All racers know that work equals success, but most who raced professionally in the eighties and nineties consider work an entirely different thing. Those riders are over 50 now, and work literally means real work—as in a real job. The men battling at the front of the Masters (50+) class at the Rocky Mountain ATV/MC Amateur National Championship at Loretta Lynn Ranch work regular jobs. Always have, likely always will. This is the story of members of a dying breed in this sport—the weekend warrior who still races.
Tool and Diehard
At 6 a.m. each day, John Grewe, 52, is at work. He’s a tool and die man in Michigan, making jigs and fixtures that help automotive companies stamp more accurate parts. After work, he goes to the gym. He hangs his hat on fitness, so when a 20-minute moto in the Tennessee heat looms, he smiles.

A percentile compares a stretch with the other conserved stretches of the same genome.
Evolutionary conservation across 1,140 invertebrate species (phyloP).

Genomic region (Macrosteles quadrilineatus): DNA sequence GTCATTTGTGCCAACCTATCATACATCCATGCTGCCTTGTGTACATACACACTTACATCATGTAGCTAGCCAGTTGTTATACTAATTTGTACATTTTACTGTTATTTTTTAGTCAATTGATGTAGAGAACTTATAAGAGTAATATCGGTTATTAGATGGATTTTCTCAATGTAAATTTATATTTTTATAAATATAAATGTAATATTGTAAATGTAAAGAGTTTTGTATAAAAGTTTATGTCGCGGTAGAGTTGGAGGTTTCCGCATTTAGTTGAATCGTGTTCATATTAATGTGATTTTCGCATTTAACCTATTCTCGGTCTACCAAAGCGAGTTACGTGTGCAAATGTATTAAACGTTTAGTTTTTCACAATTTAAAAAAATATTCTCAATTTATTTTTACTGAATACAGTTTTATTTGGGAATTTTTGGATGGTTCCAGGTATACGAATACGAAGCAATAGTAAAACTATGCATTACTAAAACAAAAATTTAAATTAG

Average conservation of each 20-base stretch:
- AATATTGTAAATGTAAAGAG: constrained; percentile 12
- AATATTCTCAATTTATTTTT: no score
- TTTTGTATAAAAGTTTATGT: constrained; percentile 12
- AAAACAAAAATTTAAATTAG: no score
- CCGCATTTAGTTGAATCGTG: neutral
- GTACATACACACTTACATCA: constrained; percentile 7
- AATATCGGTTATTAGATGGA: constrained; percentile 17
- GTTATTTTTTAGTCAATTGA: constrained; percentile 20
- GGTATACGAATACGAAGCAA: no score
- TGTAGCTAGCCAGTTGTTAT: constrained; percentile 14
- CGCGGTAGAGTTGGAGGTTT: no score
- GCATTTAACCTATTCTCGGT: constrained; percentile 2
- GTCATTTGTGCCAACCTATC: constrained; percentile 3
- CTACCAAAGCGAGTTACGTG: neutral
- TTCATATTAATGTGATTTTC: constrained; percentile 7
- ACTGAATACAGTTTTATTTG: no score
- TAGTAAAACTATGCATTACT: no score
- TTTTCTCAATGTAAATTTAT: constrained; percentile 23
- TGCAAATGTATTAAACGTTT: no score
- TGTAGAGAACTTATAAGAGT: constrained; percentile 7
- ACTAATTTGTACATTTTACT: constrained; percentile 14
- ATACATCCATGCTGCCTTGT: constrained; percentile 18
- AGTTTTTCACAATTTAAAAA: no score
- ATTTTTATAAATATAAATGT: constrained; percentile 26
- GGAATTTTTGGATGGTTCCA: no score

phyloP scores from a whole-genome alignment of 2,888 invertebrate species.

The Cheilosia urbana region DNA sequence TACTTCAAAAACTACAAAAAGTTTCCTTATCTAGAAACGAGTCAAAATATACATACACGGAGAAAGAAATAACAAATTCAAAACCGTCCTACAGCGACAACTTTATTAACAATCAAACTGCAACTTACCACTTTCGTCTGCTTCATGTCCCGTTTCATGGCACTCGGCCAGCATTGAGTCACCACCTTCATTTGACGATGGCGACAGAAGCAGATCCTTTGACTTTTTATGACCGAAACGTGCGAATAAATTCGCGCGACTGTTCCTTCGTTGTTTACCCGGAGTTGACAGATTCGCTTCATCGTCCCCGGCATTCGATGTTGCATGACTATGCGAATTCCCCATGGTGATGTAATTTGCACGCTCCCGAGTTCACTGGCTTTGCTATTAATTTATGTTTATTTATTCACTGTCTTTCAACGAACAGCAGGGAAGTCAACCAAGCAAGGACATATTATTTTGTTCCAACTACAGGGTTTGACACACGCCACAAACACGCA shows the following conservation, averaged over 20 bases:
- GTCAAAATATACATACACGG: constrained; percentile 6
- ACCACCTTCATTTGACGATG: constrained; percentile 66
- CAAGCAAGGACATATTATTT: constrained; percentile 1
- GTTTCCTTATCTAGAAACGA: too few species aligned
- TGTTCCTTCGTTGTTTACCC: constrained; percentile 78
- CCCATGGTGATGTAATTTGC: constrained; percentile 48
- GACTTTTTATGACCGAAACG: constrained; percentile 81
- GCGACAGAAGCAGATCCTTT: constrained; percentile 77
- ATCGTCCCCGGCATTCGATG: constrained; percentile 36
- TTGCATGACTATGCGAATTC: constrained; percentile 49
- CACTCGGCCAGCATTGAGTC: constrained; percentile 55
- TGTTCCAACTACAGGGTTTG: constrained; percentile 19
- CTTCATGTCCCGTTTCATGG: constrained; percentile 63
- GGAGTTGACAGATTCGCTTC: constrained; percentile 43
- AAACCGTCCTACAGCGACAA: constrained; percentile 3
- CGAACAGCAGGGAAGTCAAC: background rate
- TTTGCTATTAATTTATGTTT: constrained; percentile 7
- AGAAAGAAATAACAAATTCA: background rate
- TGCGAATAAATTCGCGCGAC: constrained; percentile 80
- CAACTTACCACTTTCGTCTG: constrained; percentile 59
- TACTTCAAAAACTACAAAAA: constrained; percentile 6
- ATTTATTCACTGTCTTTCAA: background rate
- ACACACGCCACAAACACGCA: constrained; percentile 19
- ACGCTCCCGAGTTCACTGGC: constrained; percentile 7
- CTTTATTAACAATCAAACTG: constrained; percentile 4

Grewe started riding at age six, but he didn’t start racing right away. His father worked at a subsidiary of Kawasaki in Michigan, and one day he had to deliver a generator to Eddie Warren, a local Team Green prospect. The Warrens told the Grewes to check out a race; before long, they were racing every weekend, and John hit the first AMA National at Loretta Lynn’s in 1982. He placed 15-9 in his two 85 classes, and in 1983 he finished second overall in 125 B Stock. Finish second in a B class today and you’re staring at a factory ride, but that wasn’t the case in those days.